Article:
Sometimes, scenes w/ sharp small details will also show artifacting during vertical panning. One scene that I noticed was the beginning of A League of Their Own just before you see Geena Davis pack for the league reunion. I can easily see details shifting/crawing and disappearing/reappearing as the camera pans up and around the room before settling on Geena Davis. Another really good scene for this is in Dark City when the camera zooms out to show the city after they discover the truth about it.

    Other frequently viewed scenes w/ similar effect are nighttime, star-filled sky scenes (or deep space in sci-fi's also). The opening scene of Toy Story 2's a good one. You'll see stars disappearing/reappearing as the camera pans--might need to run it in slo-mo to be obvious.

    In all cases where I've seen artifacts, I was not actually looking for them. And actually, doing freeze frames is not an easy way to locate them. If you want to look for them, use slow scanning playback.

    Yes, interlaced video will also exhibit some similar artifacts and/or "enhance" them. So in your case w/ a progressive player, they may be less noticeable because of that.

    Finally, different players--mostly different brands--will do the 16x9 downconversion differently to show different types of artifacts. In my case w/ the Toshiba player, I get those artifacts. For some other players like Sony, you'll get a noticeably softer picture to overcome those artifacts. But it comes at the cost of a softer picture. Other brands/players, including the Pioneer's, do something in between, so that's one more plus for you. But I'd imagine that you should notice a sharper image w/out the downconversion.

    And as always, YMMV.

    BTW, IIRC, your Pioneer 333 does not actually do 3:2 pulldown, so if you want a sharper/better picture, you should consider getting a new player. In fact, you might want to check to see if you won't get a sharper/better picture using the TV's linedoubler(!), instead of the Pioneer's.

    _Man_
     
  7. JasonRH

    JasonRH Second Unit

    Joined:
    Jan 8, 2001
    Messages:
    496
    Likes Received:
    0
    Trophy Points:
    0
    John,
    I noticed you have the HFX71. I wonder if this years model was changed (HFX72), similar to the new Panasonic Tau series direct views only squeezing 1080i sources?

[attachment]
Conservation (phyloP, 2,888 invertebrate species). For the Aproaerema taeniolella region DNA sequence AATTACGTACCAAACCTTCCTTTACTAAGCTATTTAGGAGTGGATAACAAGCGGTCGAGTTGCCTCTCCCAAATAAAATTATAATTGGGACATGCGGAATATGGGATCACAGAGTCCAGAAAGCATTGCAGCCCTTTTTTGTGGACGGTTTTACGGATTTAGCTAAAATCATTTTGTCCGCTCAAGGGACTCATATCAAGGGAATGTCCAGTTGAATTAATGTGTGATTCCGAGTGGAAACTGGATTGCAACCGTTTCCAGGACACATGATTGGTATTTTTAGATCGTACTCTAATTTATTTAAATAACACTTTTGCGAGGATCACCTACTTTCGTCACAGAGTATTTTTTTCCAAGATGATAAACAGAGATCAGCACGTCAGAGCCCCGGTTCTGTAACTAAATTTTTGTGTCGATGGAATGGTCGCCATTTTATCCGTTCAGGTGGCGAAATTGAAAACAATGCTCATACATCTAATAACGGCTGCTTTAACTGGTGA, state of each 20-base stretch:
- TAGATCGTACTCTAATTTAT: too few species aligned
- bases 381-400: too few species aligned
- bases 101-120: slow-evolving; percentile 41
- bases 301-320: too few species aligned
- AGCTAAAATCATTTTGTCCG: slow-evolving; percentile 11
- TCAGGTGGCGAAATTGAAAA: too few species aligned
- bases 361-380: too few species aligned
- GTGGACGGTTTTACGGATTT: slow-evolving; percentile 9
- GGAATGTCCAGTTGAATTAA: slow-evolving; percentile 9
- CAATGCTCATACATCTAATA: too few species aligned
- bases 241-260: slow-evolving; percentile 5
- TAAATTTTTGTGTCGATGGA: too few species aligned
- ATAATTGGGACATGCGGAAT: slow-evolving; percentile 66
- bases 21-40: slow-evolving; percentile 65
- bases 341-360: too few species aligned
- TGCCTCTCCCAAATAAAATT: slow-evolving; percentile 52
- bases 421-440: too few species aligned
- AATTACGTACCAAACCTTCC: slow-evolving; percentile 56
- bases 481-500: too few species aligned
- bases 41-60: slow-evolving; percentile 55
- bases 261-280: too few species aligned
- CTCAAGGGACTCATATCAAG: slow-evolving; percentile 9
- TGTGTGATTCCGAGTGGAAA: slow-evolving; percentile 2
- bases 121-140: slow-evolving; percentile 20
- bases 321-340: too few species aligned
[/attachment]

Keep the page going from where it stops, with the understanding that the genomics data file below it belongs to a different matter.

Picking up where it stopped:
8. John-Miles

    John-Miles Screenwriter

    Joined:
    Nov 29, 2001
    Messages:
    1,216
    Likes Received:
    3
    Trophy Points:
    110
    Hmmmm I'm not too sure to be honest, I know mine does the squeeze on everything 480I/P and im pretty damn sure it does it for 1080i as well, but i dont ahve HD to test this.

    I cant see them removing this feature from the new models though.
     
  9. Patrick Sun

    Patrick Sun Studio Mogul

    Joined:
    Jun 30, 1999
    Messages:
    38,761
    Likes Received:
    485
    Trophy Points:
    9,110
    Crowd scenes at a sporting event on DVD will look better in its native 16x9 mode, than its downconverted mode.
     
  10. JasonRH

    JasonRH Second Unit

    Joined:
    Jan 8, 2001
    Messages:
    496
    Likes Received:
    0
    Trophy Points:
    0
    John,
    I wouldn't think that Toshiba would take away that feature either but I didn't think Panasonic would and they did. It's likely there but I just found the web site description a little vague and the change in Panasonic Tau's had me concerned.
     
  11. Patrick Sun

    Patrick Sun Studio Mogul

    Joined:
    Jun 30, 1999
    Messages:
    38,761
    Likes Received:
    485
    Trophy Points:
    9,110
    Also, watch the text scrawl up in either The Phantom Menace or The Attack of the Clones on DVD at the beginning of the movies. It's pretty evident what happens when you use downconverting of 16x9 encoded DVDs vs. watching 16x9 with the correct vertical compression of that video signal. The small letters get wonky as they scrawl upwards in the downconverted video signal.
     

Share This Page